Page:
3. Education. No one spends a couple of years of their life in college for nothing. When in doubt, remember that the more education you have, the more valuable you are to an employer.

    However, keep in mind that certain fields require specific majors, so if you don’t have that major, it may not be reasonable to ask for a higher desired salary. Remember your research, and look for the education requirements in a job description. Regardless of whether you have a high school or college education, you can generally increase your desired salary with your education levels.

  4. Cost of living. Finally, you should know what you can afford and what your bills are. It can be valuable to add everything together and determine your average cost of living per month. This will give you a better idea of the salary you need to live comfortably.

    Further, The average salary for a job tends to vary by location. If you’re relocating for your new position, it’s essential to understand how much it will cost for you to maintain your current standard of living. If the new location has gas, housing, groceries, and utilities that are significantly cheaper, it can be acceptable to receive a lower salary.

    On the other hand, you may find that the cost of living is notably higher in your new location. In this case, it’s appropriate to request a higher salary, and your request won’t be out of bounds.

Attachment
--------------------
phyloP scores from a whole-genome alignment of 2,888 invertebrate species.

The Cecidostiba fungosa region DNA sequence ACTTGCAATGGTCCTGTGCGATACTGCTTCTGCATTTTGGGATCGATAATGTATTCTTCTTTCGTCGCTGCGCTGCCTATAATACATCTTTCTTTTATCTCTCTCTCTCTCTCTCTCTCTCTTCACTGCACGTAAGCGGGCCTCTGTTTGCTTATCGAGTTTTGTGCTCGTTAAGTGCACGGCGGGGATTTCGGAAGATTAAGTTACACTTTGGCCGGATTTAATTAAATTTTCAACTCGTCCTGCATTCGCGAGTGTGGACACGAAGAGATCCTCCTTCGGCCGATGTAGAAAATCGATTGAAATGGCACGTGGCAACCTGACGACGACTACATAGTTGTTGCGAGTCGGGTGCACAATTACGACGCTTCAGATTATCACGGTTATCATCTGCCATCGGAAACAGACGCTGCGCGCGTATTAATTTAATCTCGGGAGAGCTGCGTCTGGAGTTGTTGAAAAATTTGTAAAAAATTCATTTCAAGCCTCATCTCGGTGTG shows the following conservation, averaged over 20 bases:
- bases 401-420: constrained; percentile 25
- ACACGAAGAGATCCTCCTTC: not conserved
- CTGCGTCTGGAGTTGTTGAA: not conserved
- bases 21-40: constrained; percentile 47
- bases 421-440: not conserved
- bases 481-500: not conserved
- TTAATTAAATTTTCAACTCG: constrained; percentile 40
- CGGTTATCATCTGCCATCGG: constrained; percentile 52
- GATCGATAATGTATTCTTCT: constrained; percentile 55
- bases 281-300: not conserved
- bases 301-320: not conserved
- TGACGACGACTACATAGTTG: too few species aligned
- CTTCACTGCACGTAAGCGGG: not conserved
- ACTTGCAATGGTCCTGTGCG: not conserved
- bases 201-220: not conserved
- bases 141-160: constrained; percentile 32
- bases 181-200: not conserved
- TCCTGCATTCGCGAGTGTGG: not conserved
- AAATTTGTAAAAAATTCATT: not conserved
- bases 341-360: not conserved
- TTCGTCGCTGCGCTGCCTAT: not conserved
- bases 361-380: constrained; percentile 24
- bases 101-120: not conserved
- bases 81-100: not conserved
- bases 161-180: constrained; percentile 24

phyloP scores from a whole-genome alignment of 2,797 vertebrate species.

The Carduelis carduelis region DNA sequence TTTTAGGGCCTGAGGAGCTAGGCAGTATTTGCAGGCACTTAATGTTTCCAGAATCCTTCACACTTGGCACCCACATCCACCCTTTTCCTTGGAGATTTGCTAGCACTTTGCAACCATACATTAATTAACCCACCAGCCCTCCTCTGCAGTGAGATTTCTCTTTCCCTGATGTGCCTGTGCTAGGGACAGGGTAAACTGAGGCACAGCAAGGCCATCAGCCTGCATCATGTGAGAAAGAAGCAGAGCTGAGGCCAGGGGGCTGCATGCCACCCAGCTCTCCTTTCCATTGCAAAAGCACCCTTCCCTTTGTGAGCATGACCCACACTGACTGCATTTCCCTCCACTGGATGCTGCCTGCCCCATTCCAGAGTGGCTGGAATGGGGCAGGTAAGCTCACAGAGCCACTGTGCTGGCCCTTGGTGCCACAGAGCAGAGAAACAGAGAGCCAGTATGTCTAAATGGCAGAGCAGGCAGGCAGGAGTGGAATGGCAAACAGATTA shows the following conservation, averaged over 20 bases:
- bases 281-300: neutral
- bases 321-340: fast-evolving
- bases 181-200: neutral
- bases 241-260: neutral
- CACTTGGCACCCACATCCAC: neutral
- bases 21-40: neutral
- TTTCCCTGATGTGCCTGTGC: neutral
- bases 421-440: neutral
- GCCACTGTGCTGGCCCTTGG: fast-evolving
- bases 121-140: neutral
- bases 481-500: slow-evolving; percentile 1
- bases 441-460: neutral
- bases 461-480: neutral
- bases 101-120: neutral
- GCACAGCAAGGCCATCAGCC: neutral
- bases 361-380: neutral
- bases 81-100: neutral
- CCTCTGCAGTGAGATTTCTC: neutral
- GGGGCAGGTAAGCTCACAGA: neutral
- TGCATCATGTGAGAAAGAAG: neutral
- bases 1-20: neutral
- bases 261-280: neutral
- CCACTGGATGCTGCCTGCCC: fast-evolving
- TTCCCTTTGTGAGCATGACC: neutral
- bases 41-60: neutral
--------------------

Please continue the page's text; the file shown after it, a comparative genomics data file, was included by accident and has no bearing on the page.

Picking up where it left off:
How to Answer “What is Your Desired Salary?” in Interviews

Interviews can be overwhelming and stressful, but if you can avoid being caught off guard by the “What is your desired salary” question, you’ll have one less thing to worry about. Here are some tips on the best ways to answer:

  1. Wait until you’ve gathered enough info. If you feel as though you don’t have enough information when the hiring manager asks, don’t make something up. Instead, you should wait to answer until you have more insight. You may say, “I’d like to learn more about what this position entails before I discuss my desired salary.”

  2. Always support your answer with research. Doing all that research wasn’t for nothing and will aid you in your interview. If your research brought you to the conclusion that you deserve a salary of $60,000 per year, you should have a solid argument for why you’re worth that amount. Know the details of the position you’re applying for, and use your research to sell yourself.

  3. Consider the company’s benefits package. Remember to inquire about the company’s benefits. Your health insurance, stock options, pension, etc. add real monetary value to the position. Therefore, they may affect what desired salary the hiring manager considers to be acceptable.

  4. Indicate if and when negotiation is acceptable. During the interview, make sure to let your employer know if you’re willing to negotiate your salary. Generally speaking, it’s best to be open to negotiations. However, if you’ve already stated your lowest acceptable salary, you should confidently stand by it.

  5. Decline unacceptable offers. Before going into your interview, know the lowest salary you can accept to maintain your standard of living and be prepared to respectfully decline an offer if the employer cannot meet your needs. Don’t sell yourself short. Keep in mind that It’s better to keep looking for the right fit than to take a job that doesn’t pay enough.

Example Responses for Your Interview